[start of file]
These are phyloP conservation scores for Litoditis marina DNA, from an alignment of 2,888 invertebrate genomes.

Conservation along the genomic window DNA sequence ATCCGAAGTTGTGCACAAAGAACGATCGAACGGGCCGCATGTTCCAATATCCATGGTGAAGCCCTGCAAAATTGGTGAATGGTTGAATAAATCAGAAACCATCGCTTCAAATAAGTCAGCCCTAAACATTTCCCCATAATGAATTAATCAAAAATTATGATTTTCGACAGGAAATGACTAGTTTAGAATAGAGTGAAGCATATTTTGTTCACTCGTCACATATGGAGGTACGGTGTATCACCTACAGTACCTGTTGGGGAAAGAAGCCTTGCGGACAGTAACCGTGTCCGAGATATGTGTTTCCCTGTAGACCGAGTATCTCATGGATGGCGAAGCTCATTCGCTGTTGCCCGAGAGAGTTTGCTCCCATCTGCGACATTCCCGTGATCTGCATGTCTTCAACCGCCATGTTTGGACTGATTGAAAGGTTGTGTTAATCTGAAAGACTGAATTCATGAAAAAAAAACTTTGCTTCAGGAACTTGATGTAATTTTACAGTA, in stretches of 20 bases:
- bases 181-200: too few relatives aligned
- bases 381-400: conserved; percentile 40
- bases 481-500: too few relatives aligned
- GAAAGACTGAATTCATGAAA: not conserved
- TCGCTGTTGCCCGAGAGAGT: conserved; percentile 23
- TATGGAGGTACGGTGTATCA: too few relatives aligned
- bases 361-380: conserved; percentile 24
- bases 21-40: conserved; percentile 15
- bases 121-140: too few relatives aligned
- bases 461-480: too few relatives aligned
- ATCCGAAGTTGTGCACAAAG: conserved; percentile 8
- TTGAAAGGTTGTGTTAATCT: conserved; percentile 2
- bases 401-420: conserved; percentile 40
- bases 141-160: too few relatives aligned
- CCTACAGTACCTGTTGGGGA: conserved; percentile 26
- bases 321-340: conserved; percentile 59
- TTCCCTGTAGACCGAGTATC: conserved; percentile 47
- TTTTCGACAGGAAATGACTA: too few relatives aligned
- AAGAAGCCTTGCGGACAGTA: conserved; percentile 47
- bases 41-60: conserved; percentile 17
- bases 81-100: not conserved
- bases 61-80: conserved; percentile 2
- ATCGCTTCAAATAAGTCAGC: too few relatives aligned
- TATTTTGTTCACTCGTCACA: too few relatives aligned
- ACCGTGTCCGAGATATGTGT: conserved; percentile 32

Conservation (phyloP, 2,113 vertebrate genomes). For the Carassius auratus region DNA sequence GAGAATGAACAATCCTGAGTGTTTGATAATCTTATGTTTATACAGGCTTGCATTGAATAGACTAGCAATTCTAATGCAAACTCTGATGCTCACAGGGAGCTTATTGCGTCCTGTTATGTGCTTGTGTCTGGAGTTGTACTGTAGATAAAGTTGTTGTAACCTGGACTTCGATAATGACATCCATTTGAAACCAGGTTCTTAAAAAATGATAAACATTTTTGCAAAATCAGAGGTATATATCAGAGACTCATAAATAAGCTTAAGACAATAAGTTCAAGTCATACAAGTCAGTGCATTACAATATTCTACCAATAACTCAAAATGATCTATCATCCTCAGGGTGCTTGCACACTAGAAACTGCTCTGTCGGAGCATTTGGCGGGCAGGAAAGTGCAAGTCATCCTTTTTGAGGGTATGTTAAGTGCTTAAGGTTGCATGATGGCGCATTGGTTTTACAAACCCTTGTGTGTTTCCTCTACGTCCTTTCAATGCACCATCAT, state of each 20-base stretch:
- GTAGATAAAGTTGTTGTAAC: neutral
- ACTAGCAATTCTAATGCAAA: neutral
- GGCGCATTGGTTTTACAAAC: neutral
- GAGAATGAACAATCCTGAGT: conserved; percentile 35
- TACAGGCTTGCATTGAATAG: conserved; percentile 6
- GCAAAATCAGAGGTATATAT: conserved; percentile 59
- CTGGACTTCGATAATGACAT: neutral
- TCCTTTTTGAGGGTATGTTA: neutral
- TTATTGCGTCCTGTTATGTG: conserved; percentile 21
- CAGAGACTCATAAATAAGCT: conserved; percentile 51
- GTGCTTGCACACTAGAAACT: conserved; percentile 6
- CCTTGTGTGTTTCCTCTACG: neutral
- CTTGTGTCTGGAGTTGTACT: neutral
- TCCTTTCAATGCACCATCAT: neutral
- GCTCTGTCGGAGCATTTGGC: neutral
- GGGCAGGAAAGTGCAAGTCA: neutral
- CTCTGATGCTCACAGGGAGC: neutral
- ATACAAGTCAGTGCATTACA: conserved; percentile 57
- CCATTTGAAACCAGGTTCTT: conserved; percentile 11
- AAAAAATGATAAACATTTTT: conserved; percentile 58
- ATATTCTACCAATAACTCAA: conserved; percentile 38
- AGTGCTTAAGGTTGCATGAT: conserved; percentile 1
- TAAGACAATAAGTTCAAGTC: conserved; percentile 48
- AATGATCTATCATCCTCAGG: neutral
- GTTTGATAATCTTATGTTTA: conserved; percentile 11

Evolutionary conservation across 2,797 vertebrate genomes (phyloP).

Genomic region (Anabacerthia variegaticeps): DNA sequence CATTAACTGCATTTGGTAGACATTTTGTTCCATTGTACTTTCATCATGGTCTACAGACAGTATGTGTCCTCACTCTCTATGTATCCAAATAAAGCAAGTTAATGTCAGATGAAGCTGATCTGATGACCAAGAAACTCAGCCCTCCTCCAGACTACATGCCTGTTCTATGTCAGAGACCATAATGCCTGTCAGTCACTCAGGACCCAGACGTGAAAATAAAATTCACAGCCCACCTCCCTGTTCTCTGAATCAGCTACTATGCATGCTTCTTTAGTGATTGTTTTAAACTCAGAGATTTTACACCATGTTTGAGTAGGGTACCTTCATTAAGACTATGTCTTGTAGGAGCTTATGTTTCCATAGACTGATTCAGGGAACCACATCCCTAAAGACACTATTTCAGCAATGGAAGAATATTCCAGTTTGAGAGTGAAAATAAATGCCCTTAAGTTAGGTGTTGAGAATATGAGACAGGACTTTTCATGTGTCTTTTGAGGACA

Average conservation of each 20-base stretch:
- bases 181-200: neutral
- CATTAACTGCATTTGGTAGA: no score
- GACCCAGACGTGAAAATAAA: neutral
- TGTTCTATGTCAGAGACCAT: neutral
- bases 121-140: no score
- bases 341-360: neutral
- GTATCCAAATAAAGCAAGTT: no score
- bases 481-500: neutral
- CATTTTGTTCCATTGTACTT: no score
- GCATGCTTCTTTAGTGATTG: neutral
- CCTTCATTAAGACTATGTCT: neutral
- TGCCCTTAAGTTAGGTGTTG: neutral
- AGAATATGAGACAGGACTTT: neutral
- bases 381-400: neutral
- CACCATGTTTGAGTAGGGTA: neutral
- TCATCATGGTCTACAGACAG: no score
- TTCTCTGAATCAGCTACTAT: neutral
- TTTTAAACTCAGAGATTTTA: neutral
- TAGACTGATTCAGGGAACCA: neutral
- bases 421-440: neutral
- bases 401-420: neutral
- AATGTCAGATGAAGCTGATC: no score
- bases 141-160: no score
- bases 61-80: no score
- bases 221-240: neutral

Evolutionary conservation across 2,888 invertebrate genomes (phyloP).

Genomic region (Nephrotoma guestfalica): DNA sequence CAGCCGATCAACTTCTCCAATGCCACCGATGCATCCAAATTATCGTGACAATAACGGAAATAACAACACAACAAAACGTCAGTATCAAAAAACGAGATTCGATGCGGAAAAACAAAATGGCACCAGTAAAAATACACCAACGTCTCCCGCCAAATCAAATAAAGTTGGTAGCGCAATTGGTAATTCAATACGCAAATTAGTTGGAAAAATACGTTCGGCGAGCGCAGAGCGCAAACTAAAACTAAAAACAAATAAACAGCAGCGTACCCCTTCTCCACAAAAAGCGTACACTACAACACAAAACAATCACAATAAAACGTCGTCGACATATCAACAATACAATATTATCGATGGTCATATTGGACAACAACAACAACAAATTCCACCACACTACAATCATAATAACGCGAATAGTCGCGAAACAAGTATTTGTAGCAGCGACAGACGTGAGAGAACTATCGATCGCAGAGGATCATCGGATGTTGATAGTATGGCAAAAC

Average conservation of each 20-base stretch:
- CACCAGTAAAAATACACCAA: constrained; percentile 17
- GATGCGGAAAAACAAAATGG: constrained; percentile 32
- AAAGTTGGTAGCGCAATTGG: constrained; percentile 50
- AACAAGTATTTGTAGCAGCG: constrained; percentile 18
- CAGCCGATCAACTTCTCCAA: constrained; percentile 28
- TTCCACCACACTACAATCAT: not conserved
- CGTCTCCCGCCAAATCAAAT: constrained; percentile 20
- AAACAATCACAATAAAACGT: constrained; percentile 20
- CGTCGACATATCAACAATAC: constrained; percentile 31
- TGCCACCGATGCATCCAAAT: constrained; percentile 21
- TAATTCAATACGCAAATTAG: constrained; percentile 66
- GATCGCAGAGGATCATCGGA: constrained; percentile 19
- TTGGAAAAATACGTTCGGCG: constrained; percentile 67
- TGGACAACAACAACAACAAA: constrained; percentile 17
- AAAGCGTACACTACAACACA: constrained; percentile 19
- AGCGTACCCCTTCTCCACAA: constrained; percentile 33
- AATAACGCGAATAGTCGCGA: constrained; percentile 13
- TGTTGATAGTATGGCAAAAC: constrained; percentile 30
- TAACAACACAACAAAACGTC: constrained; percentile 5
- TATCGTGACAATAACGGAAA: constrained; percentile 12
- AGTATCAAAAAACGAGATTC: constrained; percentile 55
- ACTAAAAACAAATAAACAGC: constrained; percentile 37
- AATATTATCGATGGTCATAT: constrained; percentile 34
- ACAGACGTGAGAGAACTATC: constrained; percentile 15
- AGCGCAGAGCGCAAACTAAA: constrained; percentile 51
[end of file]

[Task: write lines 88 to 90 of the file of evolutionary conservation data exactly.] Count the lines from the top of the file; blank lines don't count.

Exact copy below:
- AACAAGTATTTGTAGCAGCG: constrained; percentile 18
- CAGCCGATCAACTTCTCCAA: constrained; percentile 28
- TTCCACCACACTACAATCAT: not conserved